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Emergency Medical Insurance - Best of Eastern Europe Trip

Forgive me if this question has been asked before. We will be traveling to Czech Republic, Poland, Hungary, Slovenia, and Croatia. I have a Medicare Advantage health care plan that does cover emergency medical care worldwide including emergency transportation to a hospital. They advise me that they will cover me but I would have to pay out-of-pocket and make a claim when I return. I plan on getting separate flight evacuation insurance for travel home if that were to be necessary.

Does anybody have a sense of hospitalization/emergency care costs in these countries? Do they have socialized medicine? I don't know if my three credit cards would cover a spendy emergency surgery for example.

Yes it would be nice if there was insurance I could rely on for immediate payment (if that is even available) but the idea of for double or triple medical coverage seems redundant and overkill.

Any experience or thoughts?

Posted by
6567 posts

Just to and enjoy your trip. You are traveling to countries with modern healthcare. I see no need to purchase trip insurance if you are already covered.

Posted by
18879 posts

My experience is pertinent to your destination but very limited:

In 2015 I picked up a gastrointestinal infection. On Day 5 I caved and went to a walk-in clinic in Ljubljana. It was a big operation that felt sort of like an emergency room. The clinic took a pretty detailed medical history, did blood work (results back in an hour or so), and gave me IV fluids for dehydration and low potassium level. They referred me to a nearby gastro clinic, probably because the infection was bacterial.

The gastro guys took a more complete history and did an exam. It was agreed that further treatment wasn't necessary since by this time (several hours after I walked into the clinic) it was obvious that my symptoms were abating. Total cost for treatment at both facilities was about US $222. My insurance (BC/BS) handled the claim more or less as it would have done for similar treatment in the US, I think. There was a $20 co-pay for the doctor's visit, and part of the rest was out-of-pocket to me since I hadn't yet met my deductible for the year. Otherwise, it was fully covered.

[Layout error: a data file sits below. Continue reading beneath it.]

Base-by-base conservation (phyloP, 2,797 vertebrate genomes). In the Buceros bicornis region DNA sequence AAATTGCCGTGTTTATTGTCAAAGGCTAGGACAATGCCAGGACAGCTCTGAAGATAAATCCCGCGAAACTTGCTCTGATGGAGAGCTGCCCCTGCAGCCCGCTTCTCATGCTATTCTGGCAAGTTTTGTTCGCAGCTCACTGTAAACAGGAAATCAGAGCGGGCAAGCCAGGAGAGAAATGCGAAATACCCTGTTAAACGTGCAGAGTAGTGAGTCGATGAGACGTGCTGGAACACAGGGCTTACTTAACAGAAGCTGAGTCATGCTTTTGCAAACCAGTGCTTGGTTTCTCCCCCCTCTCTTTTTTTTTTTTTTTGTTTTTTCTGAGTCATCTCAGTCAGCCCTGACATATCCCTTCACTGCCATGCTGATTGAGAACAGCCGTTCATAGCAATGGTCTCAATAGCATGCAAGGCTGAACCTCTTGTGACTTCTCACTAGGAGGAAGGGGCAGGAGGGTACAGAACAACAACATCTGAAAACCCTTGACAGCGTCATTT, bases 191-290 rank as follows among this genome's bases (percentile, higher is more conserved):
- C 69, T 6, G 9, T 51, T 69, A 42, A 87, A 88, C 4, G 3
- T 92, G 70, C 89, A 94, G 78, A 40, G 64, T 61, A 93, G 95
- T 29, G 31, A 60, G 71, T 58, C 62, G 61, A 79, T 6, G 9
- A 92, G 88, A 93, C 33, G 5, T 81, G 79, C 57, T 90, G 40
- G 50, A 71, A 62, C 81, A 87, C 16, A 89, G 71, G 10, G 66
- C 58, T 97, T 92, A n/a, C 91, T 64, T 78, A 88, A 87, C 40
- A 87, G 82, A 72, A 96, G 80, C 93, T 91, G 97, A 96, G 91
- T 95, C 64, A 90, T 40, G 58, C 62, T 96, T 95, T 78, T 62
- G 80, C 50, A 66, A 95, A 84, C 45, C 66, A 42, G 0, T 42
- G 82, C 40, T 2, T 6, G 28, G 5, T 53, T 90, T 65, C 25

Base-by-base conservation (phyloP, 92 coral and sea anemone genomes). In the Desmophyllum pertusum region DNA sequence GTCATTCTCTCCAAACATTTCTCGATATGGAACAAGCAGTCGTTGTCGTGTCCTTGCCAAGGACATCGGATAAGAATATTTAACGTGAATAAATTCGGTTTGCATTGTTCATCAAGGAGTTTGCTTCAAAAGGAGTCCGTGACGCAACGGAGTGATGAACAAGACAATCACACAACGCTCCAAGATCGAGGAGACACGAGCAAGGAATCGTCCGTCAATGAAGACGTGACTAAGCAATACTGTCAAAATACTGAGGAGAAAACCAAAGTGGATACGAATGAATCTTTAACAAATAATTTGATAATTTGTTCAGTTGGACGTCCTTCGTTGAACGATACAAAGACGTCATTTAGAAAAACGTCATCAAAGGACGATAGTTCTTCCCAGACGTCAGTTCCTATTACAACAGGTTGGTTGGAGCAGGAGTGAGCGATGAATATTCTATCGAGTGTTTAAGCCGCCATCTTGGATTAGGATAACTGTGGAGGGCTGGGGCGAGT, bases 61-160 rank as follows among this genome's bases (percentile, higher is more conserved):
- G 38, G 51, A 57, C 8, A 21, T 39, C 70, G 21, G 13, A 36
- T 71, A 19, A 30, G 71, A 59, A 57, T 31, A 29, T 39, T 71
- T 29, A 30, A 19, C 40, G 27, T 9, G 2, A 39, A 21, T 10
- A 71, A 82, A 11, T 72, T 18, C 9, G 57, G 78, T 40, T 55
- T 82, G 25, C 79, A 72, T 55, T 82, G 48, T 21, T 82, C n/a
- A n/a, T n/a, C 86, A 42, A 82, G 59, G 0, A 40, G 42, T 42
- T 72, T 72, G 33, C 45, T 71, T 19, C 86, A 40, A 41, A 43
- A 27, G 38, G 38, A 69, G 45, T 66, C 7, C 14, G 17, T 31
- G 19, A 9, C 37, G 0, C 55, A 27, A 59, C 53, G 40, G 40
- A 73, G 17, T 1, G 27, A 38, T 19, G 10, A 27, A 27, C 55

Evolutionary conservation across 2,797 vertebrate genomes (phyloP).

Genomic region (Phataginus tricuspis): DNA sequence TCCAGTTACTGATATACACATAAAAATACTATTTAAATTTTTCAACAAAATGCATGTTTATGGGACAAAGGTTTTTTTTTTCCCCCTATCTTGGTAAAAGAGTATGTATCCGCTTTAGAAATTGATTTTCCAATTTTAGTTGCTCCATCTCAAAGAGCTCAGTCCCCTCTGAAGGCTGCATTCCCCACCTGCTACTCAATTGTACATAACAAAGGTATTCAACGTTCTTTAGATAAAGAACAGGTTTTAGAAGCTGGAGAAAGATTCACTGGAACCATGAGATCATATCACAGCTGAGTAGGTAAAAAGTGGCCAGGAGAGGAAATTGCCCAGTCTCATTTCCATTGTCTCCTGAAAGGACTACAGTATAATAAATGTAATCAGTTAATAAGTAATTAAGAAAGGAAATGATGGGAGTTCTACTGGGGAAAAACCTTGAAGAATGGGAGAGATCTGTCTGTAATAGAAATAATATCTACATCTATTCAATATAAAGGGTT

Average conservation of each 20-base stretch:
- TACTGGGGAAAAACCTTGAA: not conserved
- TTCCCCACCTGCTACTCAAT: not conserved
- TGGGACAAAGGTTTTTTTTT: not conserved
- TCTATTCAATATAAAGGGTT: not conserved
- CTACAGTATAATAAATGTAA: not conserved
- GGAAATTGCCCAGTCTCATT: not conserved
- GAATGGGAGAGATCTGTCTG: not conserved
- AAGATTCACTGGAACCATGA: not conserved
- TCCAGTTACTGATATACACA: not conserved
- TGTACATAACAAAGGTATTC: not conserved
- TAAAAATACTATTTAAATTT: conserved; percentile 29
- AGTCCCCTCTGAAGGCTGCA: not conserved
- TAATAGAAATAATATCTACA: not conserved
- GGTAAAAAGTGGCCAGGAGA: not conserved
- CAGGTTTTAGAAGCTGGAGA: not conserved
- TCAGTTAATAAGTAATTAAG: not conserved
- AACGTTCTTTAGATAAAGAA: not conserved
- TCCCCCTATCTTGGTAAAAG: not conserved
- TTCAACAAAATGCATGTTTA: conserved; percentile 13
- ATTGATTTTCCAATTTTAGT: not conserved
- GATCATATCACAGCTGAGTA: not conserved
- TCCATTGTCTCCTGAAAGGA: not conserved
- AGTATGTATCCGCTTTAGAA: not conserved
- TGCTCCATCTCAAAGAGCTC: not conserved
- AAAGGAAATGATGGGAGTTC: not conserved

By comparison, I went to a private physician in Lyon, France, this summer for a possible eye infection and persistent bronchitis. She spent more than 15 minutes with me, and I paid her less than US $30. I didn't bother to file for that.

For what it's worth, in your shoes I'd just buy a policy to cover evacuation. I'll bet you've got a relative who could front the money for medical costs at the European level in a pinch. Even if not, if it was a really significant amount, I think something could be worked out with the medical facility.

One tip: It's worth a phone call to your insurance company before departure to find out whether--in the event you do need treatment--you need to provide documentation in English rather than in the local language. BC/BS accepted my Slovenian invoices, but I don't think it's safe to assume that all companies would do that. The reason you want to know is that, if translation is necessary, it might well be a lot less expensive to have the work done in the country where you receive treatment. Back in 1995 my mother's insurance company required English documentation to cover her extended hospitalization in Greece. We had that done before leaving Athens.

Posted by
242 posts

The big reason we get travel insurance is for the medical evacuation issues, now that we are a bit older. There is a website that many experienced travelers use to choose amongst the best companies: It will let you compare apples to apples.